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Practice -- pedantic

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  • Kinjal of Moravia
    It has been suggested here (opinion) that any validation of an archery activity or prowess must document that the activity was practiced . If we accept this
    Message 1 of 1 , Apr 30, 2005
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      It has been suggested here (opinion) that any validation of an
      archery activity or prowess must document that the activity
      was 'practiced'. If we accept this condition (why I don't know),
      then one must look at what the word 'practice' means. The modern,
      popular usage attested by any dictionary is one of, "to do or
      perform habitually or customarily; to make a habit of." But it also
      means, "to give lessons or repeated instructions to," and "to carry
      out in action, observe." Most important is the 'archaic' meaning
      (like used in medieval times). This means, "the skill so learned or

      Note in this documented item, " Henry VIII demonstrates his skill
      with the longbow at a summit meeting hosted by the French King," he
      is indicating that such activities are 'common practice' and that he
      is 'practiced at this skill'. How many times he regularly performed
      this action, and whether he wore acceptable jogging shoes is
      irrelevant. Furthermore, any student of history knows that if the
      King did it, the populous would soon rush to emulate -- alternately,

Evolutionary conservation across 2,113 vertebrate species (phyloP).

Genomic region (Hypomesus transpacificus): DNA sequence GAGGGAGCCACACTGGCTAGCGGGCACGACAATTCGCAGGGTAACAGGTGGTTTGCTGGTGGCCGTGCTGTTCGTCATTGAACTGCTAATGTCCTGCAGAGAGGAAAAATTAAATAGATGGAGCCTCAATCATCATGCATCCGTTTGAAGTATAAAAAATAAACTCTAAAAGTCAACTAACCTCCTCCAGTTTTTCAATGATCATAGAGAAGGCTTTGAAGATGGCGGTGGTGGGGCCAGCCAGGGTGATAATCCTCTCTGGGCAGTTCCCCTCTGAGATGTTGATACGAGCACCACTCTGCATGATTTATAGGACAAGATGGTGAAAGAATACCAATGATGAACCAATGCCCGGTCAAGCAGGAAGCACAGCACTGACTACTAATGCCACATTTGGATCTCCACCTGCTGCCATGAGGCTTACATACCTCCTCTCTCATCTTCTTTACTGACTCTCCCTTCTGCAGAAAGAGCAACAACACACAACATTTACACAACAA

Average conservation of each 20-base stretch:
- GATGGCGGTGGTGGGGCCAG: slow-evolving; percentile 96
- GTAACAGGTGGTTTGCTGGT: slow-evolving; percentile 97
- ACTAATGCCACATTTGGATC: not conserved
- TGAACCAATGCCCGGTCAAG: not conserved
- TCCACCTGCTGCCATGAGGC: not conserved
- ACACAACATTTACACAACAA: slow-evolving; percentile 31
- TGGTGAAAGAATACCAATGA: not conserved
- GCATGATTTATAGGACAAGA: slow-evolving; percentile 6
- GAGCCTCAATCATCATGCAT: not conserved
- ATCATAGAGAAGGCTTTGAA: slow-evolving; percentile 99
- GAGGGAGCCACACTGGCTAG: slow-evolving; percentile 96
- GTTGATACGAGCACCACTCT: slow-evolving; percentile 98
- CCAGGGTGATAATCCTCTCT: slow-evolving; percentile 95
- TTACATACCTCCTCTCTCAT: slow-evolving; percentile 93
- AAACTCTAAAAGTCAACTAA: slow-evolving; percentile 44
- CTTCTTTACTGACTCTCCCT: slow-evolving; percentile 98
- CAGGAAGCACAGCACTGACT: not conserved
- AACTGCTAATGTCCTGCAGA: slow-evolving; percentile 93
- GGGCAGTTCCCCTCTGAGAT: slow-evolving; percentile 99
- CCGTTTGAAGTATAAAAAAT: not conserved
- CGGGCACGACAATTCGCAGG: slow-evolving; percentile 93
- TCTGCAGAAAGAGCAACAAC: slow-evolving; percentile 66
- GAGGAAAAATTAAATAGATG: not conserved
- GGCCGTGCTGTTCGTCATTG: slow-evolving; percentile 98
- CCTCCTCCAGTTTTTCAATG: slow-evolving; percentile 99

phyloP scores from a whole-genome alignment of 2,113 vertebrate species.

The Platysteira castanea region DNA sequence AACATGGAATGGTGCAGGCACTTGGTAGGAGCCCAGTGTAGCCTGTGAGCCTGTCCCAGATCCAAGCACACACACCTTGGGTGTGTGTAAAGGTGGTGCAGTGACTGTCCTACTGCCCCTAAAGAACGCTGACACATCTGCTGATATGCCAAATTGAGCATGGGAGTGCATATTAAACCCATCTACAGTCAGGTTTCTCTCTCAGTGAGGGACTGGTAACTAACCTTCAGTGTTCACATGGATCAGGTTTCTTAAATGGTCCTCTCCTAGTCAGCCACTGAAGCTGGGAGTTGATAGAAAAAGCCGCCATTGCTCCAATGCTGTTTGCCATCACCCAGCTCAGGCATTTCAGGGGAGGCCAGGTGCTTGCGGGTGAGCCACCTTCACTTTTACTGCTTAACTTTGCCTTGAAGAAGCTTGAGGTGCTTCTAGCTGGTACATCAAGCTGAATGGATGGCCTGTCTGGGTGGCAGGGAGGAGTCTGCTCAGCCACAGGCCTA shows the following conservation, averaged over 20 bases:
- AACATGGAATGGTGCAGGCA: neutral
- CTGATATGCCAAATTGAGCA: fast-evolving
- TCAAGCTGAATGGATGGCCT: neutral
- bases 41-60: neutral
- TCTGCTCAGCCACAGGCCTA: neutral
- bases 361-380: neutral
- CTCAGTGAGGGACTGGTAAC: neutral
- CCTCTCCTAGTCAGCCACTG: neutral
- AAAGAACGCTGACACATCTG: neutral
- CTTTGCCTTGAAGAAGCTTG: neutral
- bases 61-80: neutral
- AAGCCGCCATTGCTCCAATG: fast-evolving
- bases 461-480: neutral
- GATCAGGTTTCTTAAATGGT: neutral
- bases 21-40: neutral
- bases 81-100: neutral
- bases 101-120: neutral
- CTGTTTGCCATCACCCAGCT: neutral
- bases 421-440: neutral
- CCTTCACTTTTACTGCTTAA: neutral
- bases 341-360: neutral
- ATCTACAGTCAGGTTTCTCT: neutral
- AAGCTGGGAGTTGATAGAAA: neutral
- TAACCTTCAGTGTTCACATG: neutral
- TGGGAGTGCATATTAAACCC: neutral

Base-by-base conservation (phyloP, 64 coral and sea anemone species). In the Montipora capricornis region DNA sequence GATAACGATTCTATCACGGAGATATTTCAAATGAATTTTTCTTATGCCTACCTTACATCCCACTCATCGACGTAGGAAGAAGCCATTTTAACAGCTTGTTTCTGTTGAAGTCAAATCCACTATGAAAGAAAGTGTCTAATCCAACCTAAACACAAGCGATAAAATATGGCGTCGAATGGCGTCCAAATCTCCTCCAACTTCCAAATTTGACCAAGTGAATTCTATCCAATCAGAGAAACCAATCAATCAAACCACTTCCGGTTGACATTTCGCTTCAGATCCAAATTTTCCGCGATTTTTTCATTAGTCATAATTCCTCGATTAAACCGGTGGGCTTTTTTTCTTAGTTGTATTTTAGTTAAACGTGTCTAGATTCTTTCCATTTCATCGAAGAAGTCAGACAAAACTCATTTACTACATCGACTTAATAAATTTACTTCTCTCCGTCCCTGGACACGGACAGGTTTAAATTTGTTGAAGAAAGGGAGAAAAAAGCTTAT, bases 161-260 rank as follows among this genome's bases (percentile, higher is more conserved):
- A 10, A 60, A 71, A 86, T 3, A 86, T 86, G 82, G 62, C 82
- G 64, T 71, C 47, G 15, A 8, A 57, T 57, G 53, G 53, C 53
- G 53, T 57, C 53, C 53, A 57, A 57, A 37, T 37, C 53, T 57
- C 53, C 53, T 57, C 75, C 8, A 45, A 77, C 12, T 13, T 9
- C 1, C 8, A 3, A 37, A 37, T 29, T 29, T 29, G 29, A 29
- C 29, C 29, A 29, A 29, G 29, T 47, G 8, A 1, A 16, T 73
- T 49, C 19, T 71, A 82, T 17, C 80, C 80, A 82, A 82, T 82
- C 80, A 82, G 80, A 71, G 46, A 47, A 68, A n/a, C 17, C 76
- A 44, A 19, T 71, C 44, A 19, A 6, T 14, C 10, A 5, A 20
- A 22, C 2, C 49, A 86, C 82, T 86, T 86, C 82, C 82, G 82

he 'practiced' archery because it was a common activity (shooting at
      known targets at some distance." In either case, if the King did
      it -- it was a 'practice'.

      In the second item documented, " The Royal Company of Archers first
      practised 'Clout Archery' using longbows," means that they did it
      in regular and observed fashion, not that they were doing it
      to 'learn the skill'. Now if a person is going to publicly attempt
      to shoot a target at a 'medium distance' of say 300 strides
      (medieval term somewhat less than a yard), or a 'great distance'
      like 400 auld (medieval term about the length of a bow), then it is
      because they expect to hit the target! Such knowledge must come
      from 'practiced' experience, even if it is observed. Since I know
      it is possible to shoot an arrow a quarter of mile (non- medieval
      term),[ I have done it so don't have to 'believe' it] -- if I choose
      to attempt to hit a target at that distance with a different bow it
      is because I am 'practiced' at it, even though I have never tried it

      So 'fair is fair'. If you are going to insist on proper medieval
      terms for some things (like distances) then pray attempt to use all
      terms as they were used in medieval times.

      This would be a 'good practice'.

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